19 June 2018

AAN Releases Memo On Net Neutrality

TO: INTERESTED PARTIES
FROM: CORRY BLISS, EXECUTIVE DIRECTOR
DATE: JUNE 19, 2018
RE: NET NEUTRALITY

With the recent passage of the Democratic sponsored CRA in the Senate, we continue to see net-neutrality being positioned as an issue for Congress to address.

Back in February, AAN commissioned a national survey from The Tarrance Group to help conservative leaders understand the public’s thoughts about net neutrality. Their research found that ensuring ISPs provide a free and open Internet is important, but is only half the problem. Online privacy topped the list of Internet concerns and voters also wanted protections when using search engines and social media.

In light of recent privacy and data security breaches, Public Opinion Strategies partnered with David Binder Research to conduct an updated study of the issue.

What they found is that privacy is still the top concern for Americans and, by a two-to-one margin, they say Congress should pass new legislation that applies consumer protections to all internet service providers, social media platforms, and search engines instead of just reinstating the Obama FCC’s 2015 net neutrality rules on ISPs.

Putting basic internet freedoms and consumer privacy protections into law to ensure all companies follow the same rules and all consumers are equally protected is overwhelmingly popular with voters and is a strong position for conservatives on the net neutrality issue.

Attached are the key findings from the recent POS/Binder research.  The February research memo from The Tarrance Group can be found here.

METHODOLOGY:

  • Public Opinion Strategies and David Binder Research designed and conducted a national telephone survey of N=1,000 registered voters across the United States, including 45% reached by cell phone. Research was commissioned by Broadband for America and conducted from April 14-17.

KEY FINDINGS

  • Overall, a 51% majority of Americans reject using the CRA, and voters in Republican and Cook Competitive House Districts are more likely to reject it being used to reinstate Net Neutrality.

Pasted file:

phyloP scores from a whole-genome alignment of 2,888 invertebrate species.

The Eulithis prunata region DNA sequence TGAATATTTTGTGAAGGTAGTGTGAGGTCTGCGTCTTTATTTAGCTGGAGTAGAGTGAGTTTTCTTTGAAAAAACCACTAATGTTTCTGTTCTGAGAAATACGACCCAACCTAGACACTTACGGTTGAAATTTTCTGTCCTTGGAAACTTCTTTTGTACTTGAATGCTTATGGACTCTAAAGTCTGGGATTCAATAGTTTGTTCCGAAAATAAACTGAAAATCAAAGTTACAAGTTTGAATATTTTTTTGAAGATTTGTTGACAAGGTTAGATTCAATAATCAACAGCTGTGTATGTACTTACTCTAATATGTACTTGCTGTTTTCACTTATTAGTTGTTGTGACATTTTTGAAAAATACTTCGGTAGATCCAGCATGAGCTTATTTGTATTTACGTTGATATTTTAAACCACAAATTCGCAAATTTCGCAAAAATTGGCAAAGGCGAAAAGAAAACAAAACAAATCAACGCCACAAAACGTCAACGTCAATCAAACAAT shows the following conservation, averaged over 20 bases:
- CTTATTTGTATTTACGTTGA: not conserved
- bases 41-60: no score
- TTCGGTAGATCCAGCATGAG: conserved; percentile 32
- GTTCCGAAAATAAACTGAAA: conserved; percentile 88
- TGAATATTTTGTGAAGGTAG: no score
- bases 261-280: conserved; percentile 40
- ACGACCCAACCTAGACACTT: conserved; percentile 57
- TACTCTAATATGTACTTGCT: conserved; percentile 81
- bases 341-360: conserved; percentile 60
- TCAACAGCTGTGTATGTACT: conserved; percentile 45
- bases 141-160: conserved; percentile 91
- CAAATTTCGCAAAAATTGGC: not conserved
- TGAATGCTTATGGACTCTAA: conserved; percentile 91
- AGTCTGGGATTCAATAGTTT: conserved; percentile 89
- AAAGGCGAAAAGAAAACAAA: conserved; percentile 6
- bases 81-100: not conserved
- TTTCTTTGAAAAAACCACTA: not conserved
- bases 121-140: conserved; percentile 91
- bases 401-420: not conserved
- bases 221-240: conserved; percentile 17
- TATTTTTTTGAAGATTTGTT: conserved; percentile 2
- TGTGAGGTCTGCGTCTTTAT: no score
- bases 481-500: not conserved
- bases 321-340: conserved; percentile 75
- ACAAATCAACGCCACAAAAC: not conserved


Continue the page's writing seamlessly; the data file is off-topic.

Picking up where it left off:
• Large majorities in GOP held seats, Cook’s Competitive Districts, and the Target GOP seats reject the use of this CRA.

 

  • A majority (55%) of respondents familiar with net neutrality are under the misperception that all of the different entities involved in the internet, and not just ISPs, are covered by the rules of net neutrality.
  • Voters in key conservative and competitive districts react positively to a few main messages against this CRA. 

The most convincing reasons for rejecting the CRA among voters from conservative districts are:

The most convincing reasons for rejecting the CRA among voters from competitive districts are:

  • At least six-in-ten respondents prefer new legislation instead of reinstating Net Neutrality across all voters and across district type.
    • Overall, 62% say Congress should pass consumer legislation that ensures open internet access and creates one set of privacy and data security rules that apply to all internet service providers, social media platforms, and search engines. Only half as many (31%) say Congress should only reinstate the 2015 FCC Net Neutrality regulations that stop internet service providers from blocking or slowing websites and allowing some sites to be given priority over others.

  • Voters in key conservative and competitive districts react positively to a few main messages in support of new legislation.

The most convincing reasons for supporting new legislation instead of reinstating Net Neutrality among voters from conservative districts are:

The most convincing reasons for supporting new legislation instead of reinstating Net Neutrality among voters from Competitive districts are:

BOTTOM LINE

Americans oppose the use of the CRA to impose Net Neutrality. Most reject using this CRA because it prevents needed public input and hearings on the future of internet regulation. This opinion is strongest in conservative seats and very strong in competitive Congressional seats.

When simply informed that the 2015 Obama FCC rules only apply to ISPs and do not impose online privacy requirements for social media, support for new legislation has the support of at least 60% of voters across Congressional districts, and that support is stronger in conservative seats after hearing messaging from both sides of the issue.

The most powerful messages center around finding a legislative approach to the 21st Century Internet that puts basic internet freedoms and consumer privacy protections into law and ensures all companies follow the same rules and all consumers are equally protected.


Courtney Alexander

Communications Director